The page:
It's true, one of the best things about geology is going out into the field to do it - and, like in any science, there has to be some element of memorization. But I think that many useful experiments can be conducted in the lab - it just takes a little digging to find them, and some careful modifying to make sure that they're following a hypothesis-testing format. (It may be that these labs aren't showing up in intro texts, but that doesn't mean they don't exist!)

For example, I've seen labs where sediment sorting is demonstrated with breakfast cereal, volcanoes with coffeepots, a great paleo lab proving (and disproving) "Jurassic Park" dinosaur behaviors based physiological data, etc. Getting out the play-doh to make folds was one of my favorite parts of structural geology, and impact cratering was all about dropping balls.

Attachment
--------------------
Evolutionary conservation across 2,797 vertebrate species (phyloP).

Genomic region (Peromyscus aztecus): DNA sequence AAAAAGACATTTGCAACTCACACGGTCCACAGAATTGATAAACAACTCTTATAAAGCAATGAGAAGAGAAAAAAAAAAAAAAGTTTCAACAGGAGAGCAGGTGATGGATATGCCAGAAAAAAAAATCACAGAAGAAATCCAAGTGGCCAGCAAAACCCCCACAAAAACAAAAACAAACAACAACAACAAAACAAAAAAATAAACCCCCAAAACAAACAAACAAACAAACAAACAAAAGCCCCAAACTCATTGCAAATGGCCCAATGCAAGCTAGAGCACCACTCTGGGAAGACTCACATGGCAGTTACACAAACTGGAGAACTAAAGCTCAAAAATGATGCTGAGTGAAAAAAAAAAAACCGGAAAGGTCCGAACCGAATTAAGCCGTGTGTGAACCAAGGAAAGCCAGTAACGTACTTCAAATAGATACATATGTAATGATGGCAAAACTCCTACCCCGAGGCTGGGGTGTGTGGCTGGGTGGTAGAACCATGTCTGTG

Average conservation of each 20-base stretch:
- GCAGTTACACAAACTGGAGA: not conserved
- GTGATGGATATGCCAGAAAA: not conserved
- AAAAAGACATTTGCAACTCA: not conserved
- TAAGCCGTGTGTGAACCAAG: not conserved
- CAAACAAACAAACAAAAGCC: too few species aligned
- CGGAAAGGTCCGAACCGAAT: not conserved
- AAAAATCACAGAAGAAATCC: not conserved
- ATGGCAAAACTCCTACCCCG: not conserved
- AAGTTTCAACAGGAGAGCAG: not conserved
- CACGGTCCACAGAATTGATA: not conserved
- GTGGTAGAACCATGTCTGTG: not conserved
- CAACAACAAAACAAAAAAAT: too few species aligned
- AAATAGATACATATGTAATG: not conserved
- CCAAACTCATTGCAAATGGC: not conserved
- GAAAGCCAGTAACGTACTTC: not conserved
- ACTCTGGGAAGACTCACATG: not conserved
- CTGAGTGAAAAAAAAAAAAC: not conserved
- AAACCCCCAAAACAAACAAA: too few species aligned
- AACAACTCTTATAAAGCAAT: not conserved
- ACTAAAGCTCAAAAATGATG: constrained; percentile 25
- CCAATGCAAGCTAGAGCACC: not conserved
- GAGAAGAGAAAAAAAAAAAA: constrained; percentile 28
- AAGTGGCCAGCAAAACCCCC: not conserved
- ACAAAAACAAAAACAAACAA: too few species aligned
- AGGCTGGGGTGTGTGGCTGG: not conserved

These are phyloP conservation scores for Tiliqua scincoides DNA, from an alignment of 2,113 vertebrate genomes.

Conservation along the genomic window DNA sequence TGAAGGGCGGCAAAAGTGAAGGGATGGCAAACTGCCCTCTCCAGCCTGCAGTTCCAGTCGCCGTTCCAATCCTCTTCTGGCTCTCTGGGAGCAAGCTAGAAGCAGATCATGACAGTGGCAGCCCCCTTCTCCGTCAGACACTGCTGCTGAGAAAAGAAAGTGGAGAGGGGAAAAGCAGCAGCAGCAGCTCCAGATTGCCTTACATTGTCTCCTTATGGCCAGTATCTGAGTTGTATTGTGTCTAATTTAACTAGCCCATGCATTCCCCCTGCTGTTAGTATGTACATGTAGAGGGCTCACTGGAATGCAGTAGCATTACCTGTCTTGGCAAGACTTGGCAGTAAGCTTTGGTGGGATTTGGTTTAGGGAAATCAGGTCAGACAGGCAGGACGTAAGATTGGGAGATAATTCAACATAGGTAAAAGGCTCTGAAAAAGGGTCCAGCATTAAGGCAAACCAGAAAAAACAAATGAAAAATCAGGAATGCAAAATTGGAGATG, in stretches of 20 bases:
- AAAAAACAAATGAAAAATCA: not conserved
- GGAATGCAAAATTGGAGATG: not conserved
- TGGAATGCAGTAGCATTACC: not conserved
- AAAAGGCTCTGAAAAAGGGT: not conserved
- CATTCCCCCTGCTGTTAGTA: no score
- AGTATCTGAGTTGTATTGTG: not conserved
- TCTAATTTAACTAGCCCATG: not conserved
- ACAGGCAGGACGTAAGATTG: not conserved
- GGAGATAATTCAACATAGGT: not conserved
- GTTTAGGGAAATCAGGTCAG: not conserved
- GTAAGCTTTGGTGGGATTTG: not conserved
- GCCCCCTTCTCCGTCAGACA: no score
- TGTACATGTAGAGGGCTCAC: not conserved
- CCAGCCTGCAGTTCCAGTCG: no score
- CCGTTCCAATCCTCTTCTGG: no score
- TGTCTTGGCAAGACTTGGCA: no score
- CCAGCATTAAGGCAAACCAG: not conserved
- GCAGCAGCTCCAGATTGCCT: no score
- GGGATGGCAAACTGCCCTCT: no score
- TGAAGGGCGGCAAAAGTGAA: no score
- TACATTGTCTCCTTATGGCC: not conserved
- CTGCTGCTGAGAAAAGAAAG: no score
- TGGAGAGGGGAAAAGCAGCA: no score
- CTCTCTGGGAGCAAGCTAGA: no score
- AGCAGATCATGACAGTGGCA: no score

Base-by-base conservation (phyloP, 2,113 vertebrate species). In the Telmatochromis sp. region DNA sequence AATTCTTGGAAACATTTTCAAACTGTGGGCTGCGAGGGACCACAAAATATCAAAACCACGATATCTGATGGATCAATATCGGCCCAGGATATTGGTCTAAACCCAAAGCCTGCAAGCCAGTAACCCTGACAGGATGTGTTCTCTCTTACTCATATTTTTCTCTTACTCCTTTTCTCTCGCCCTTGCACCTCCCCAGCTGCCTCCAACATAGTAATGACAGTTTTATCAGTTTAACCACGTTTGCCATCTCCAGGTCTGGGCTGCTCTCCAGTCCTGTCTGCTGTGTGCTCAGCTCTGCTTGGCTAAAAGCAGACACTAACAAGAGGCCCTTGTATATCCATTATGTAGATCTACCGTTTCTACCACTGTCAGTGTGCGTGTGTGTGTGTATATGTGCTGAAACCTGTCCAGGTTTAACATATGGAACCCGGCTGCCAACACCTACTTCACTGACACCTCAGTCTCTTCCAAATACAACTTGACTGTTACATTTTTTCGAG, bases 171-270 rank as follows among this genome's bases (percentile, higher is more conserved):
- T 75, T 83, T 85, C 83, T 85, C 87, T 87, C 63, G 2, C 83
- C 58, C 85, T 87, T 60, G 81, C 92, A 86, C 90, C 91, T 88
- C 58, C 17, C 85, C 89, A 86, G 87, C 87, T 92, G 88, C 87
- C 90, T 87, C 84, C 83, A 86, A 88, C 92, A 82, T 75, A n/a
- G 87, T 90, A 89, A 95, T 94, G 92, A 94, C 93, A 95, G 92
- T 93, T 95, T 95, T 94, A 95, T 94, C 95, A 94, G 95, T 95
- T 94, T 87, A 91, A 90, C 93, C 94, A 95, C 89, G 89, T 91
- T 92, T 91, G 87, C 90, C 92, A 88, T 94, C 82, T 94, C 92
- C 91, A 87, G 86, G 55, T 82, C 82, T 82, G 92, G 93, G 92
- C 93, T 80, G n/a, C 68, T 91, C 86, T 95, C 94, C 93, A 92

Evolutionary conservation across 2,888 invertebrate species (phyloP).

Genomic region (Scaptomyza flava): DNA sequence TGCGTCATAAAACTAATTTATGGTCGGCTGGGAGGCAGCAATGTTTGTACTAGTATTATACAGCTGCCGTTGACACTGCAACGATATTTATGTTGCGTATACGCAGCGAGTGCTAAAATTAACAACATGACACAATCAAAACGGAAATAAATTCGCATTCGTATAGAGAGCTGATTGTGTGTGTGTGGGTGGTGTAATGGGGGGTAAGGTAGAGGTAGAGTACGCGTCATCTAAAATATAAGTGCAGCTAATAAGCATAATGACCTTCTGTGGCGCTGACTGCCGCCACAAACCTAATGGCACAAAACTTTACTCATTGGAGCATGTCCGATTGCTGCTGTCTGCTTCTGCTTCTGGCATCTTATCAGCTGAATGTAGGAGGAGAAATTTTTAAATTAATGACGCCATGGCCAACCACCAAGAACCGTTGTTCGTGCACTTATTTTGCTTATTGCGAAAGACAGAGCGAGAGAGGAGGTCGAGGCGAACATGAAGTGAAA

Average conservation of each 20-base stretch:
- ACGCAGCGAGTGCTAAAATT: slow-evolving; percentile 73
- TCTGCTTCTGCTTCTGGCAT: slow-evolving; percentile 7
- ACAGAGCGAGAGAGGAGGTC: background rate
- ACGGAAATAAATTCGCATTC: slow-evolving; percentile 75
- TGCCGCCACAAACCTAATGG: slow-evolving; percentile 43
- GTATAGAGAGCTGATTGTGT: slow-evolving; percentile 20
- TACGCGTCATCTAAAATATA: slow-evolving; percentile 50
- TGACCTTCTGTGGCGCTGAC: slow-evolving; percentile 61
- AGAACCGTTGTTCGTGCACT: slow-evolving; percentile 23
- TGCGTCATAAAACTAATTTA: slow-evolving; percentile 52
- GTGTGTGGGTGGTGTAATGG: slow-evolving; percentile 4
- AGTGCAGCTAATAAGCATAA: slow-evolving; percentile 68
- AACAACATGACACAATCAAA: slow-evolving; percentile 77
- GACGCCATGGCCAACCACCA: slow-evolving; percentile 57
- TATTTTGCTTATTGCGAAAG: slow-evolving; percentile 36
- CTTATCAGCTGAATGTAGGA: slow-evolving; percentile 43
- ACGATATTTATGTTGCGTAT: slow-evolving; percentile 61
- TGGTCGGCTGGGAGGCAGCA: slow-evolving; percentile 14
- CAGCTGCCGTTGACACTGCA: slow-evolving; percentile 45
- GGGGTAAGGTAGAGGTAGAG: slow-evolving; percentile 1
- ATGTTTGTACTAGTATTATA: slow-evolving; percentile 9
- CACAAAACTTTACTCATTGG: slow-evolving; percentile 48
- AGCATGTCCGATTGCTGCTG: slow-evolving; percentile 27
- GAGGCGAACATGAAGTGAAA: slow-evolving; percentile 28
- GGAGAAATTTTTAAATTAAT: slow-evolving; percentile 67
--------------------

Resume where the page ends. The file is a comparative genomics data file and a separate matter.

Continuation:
Here in Buffalo, we are relatively restricted in the amount of time we can spend outdoors each semester, but we don't just switch over to memorization once we can't go outside anymore. Ease of setup doesn't really strike me as a valid excuse for shying away from geologic experiments, because they're really not that hard to do - and they all involve basic principles of chemistry, physics and biology, so it's not like they're deviating from the scientific method as it's applied in those fields.

Marciepooh said...